The current study examined the correlation between gut bacterial composition of CDI patients and antibiotic treatment received prior to infection onset. The epidemiological data of the study population was in correlation with the known characteristics of CDI patients, i.e., older age and high mortality rate. Additionally, the numbers of nosocomial- and community-acquired cases were similar to earlier reports.17 Recently, the prevalence of community-acquired infections has increased due to elevated use of antibiotics that were previously only administered in hospitals via intravenous infusion.17
Most patients were diagnosed with mild disease, while only a few were diagnosed with severe disease. These results point to an increase in the prevalence of moderate-severe CDI compared to a study conducted in 2016 in northern Israel which found that most patients had mild disease, a few had moderate disease, and none were diagnosed with a severe disease.18 This increase in disease severity can be attributed to an increase in antibiotic resistance or emergence of more virulent strains.1
The majority of patients received one or two classes of antibiotics prior to CDI onset, corresponding with previous reports demonstrating that one type of antibiotic is sufficient to induce CDI.4 Cephalosporins and penicillins were the most commonly used antibiotics, two drugs which have previously been shown to significantly increase the risk of CDI as compared to other antibiotics.4,19−20 Fluoroquinolone and clindamycin have also been highly correlated with CDI development, yet, in our study, only a small percentage of patients received these antibiotics.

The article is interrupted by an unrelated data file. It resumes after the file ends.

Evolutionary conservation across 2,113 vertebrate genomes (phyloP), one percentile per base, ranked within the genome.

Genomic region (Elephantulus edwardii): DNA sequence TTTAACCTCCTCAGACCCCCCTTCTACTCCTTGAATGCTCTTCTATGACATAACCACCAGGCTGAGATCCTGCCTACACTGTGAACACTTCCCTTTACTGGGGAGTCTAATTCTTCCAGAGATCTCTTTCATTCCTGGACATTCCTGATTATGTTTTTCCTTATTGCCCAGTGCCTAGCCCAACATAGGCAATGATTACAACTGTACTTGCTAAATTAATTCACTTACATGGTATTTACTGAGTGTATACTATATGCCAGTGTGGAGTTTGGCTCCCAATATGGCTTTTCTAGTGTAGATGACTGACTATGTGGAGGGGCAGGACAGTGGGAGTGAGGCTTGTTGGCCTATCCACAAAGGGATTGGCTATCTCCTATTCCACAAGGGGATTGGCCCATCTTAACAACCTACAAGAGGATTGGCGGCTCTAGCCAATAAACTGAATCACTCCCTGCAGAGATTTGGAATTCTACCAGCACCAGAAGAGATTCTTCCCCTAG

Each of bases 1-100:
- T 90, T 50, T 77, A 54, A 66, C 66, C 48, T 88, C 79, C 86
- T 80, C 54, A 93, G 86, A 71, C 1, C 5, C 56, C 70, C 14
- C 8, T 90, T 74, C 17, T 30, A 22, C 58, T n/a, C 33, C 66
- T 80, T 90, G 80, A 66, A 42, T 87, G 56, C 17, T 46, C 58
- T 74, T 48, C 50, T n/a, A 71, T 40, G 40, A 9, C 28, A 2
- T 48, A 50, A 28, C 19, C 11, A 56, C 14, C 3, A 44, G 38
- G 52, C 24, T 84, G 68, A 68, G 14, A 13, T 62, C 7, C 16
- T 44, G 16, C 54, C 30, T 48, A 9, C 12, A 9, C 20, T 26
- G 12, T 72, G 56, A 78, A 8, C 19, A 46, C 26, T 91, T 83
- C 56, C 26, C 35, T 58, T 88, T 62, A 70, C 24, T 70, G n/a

Examination of intestinal bacterial populations of CDI patients and their correlation with previous antibiotic treatment, showed that there was no phylum- and family-level composition common to all CDI patients, as has been described in other studies.21–23 In their study comparing the gut microbiome profile of CDI versus non-CDI patients, Manges et al. found an increase in Firmicutes, Proteobacteria and Actinobacteria phyla, as well as a decrease in Bacteroidetes.24Antharam et al., surveying the distal gut microbiota of individuals with CDI, found that these patients had significantly less diverse communities, particularly a less diverse Firmicutes population than patients with non-CD diarrhea or healthy controls.21 In addition, there was depletion of gut commensals such as the Ruminococcaceae and Lachnospiraceae families and butyrate-producing anaerobic fermenters. This lack of uniformity can be explained by the various factors affecting the intestinal bacteria, such as nutrition,25 although we tried to control for these factors during data analysis. More specifically, several parameters (such as age, gender, and disease severity) were tested, yet none had significant effects on bacterial population. In contrast, we found that the antibiotic combination administered to CDI patients before disease onset correlated with the intestinal microbiota. Patients who had received four classes of antibiotics had more similar microbiomes. In addition, an inverse correlation between bacterial richness and the number of antibiotics received was noted, with significant differences between patients who received four classes of antibiotics versus those who received one or two classes of antibiotics. These findings can likely be ascribed to the broader range of bacterial species targeted by multi-class antibiotic treatment regimens, which subsequently leads to reduced microbiota richness. A limitation of this study was the lack of a comparison to the gut microbiome of healthy individuals, due to the difficulty in finding healthy elderly controls. Such a comparison may have provided insights into the importance of the gut microbiota's capability of providing colonization resistance against C. difficile.